Clarified. Span (talk) 23:17, 13 September 2012 (UTC)

Keats' letters were first published in 1848 and 1878.[edit]

"Keats' letters were first published in 1848 and 1878." This reads oddly to me, and could perhaps be rephrased as "Some of Keats' letters were first published in 1848, with his letters to Fanny Brawne added in 1878. ϢereSpielChequers 23:08, 13 September 2012 (UTC)

Clarified. The first publication date is fine. Span (talk) 23:18, 13 September 2012 (UTC)

The Epitaph[edit]

This page previously read "His last request was to be placed under an unnamed tombstone which contained only the words (in pentameter), 'Here lies one whose name was writ in water.'" The problem here is not the highlighted word Pentameter (all that is seen on the page), but the link to the article on Iambic pentameter.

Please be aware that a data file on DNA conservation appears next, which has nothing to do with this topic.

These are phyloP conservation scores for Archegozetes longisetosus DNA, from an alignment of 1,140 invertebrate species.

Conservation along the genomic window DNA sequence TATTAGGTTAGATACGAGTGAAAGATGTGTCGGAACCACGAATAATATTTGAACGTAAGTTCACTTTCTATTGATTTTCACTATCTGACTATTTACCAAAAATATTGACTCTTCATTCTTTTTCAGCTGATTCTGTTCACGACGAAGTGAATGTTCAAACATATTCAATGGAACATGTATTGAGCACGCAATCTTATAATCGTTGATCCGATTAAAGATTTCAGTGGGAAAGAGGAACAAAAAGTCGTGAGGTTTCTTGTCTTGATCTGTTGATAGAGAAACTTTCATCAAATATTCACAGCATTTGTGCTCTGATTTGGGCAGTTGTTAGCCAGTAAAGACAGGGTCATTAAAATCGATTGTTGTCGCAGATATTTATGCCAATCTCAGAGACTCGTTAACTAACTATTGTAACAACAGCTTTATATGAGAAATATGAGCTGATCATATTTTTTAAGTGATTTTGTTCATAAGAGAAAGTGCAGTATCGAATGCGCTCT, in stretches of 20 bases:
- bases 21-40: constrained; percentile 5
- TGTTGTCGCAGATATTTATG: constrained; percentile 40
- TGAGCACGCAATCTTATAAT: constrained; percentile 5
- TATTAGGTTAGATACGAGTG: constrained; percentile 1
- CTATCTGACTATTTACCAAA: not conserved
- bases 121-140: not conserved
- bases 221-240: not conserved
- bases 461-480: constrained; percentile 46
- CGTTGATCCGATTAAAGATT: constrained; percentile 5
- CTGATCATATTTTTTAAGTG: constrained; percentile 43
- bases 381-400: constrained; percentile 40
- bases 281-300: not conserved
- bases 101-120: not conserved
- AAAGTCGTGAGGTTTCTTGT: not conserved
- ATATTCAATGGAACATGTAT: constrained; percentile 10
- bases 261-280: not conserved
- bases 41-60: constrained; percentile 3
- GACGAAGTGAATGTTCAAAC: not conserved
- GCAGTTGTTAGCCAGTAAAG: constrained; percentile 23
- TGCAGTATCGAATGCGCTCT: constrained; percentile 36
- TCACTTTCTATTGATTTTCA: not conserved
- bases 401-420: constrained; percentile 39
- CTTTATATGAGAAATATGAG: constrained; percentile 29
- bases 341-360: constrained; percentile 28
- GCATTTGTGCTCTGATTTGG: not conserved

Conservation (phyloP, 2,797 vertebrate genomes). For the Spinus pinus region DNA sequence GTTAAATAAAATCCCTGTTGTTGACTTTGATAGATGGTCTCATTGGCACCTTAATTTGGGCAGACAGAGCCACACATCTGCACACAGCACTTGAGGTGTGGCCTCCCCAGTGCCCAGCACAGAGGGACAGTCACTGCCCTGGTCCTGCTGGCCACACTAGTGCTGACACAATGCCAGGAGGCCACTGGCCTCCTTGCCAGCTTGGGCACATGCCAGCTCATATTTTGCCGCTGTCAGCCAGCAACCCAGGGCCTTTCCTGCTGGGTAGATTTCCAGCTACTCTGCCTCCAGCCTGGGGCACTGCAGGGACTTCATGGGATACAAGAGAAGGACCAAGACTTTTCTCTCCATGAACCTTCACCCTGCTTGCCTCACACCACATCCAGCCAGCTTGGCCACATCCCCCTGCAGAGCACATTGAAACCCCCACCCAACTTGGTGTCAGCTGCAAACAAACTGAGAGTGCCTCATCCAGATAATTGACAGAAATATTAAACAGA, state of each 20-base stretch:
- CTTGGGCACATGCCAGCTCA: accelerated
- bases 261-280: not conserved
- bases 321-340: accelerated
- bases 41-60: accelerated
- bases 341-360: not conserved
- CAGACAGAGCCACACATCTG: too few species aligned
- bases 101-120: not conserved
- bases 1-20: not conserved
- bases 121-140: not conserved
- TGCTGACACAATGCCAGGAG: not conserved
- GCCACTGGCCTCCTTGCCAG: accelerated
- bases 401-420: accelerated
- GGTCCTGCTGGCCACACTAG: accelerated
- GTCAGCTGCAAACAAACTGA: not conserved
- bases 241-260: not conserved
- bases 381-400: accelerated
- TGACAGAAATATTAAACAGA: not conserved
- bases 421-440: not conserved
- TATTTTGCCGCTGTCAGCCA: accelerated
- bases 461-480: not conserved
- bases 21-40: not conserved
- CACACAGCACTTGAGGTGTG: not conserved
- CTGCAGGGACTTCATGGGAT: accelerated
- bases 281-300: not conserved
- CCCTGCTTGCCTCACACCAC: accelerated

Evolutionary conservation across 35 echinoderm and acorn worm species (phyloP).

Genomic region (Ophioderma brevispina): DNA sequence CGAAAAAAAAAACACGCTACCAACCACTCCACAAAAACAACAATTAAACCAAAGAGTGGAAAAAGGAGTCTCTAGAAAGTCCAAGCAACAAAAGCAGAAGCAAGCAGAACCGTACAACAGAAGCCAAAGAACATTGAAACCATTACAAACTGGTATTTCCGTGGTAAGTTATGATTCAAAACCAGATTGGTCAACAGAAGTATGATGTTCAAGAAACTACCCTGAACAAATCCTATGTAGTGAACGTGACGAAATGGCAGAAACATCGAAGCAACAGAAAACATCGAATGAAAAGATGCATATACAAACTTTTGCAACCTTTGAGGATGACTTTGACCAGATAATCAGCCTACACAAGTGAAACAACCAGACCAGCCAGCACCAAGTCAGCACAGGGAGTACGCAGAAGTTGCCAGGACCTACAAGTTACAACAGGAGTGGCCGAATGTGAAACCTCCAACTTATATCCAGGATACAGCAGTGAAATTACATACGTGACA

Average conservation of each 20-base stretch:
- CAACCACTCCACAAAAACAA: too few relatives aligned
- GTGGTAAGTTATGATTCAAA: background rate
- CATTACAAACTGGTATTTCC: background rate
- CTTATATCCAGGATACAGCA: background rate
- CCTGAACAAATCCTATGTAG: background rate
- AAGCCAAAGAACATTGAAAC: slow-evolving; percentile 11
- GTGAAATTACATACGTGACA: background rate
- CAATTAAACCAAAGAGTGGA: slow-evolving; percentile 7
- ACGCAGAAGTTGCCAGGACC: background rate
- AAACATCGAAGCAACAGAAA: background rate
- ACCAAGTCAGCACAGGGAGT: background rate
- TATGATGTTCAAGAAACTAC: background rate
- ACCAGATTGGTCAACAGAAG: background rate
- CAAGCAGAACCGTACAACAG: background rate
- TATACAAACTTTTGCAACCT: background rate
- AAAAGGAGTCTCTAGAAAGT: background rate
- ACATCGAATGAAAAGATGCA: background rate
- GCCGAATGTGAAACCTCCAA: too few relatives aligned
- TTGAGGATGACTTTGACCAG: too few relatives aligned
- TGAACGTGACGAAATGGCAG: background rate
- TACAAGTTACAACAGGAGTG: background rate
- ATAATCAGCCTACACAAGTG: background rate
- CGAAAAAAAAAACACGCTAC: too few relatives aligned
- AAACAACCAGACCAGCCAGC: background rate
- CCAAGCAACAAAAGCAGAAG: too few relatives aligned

The most straightforward scansion of the intended epitaph as one line of pentameter is trochaic: "HERE lies ONE whose NAME was WRIT in WAter." It would be completely unnatural to try to pronounce it as a regular iambic line: "Here LIES one WHOSE name IS writ IN waTER." True, true, if we found this line at the beginning of an otherwise iambic poem, we could rationalize it by scanning it as a headless first foot (the missing unstressed first syllable) on a line with a feminine ending (the extra unstressed syllable at the end). But we have no reason to shoehorn the line into an iambic pattern because Keats gave us only one line. And it consists of five trochaic feet.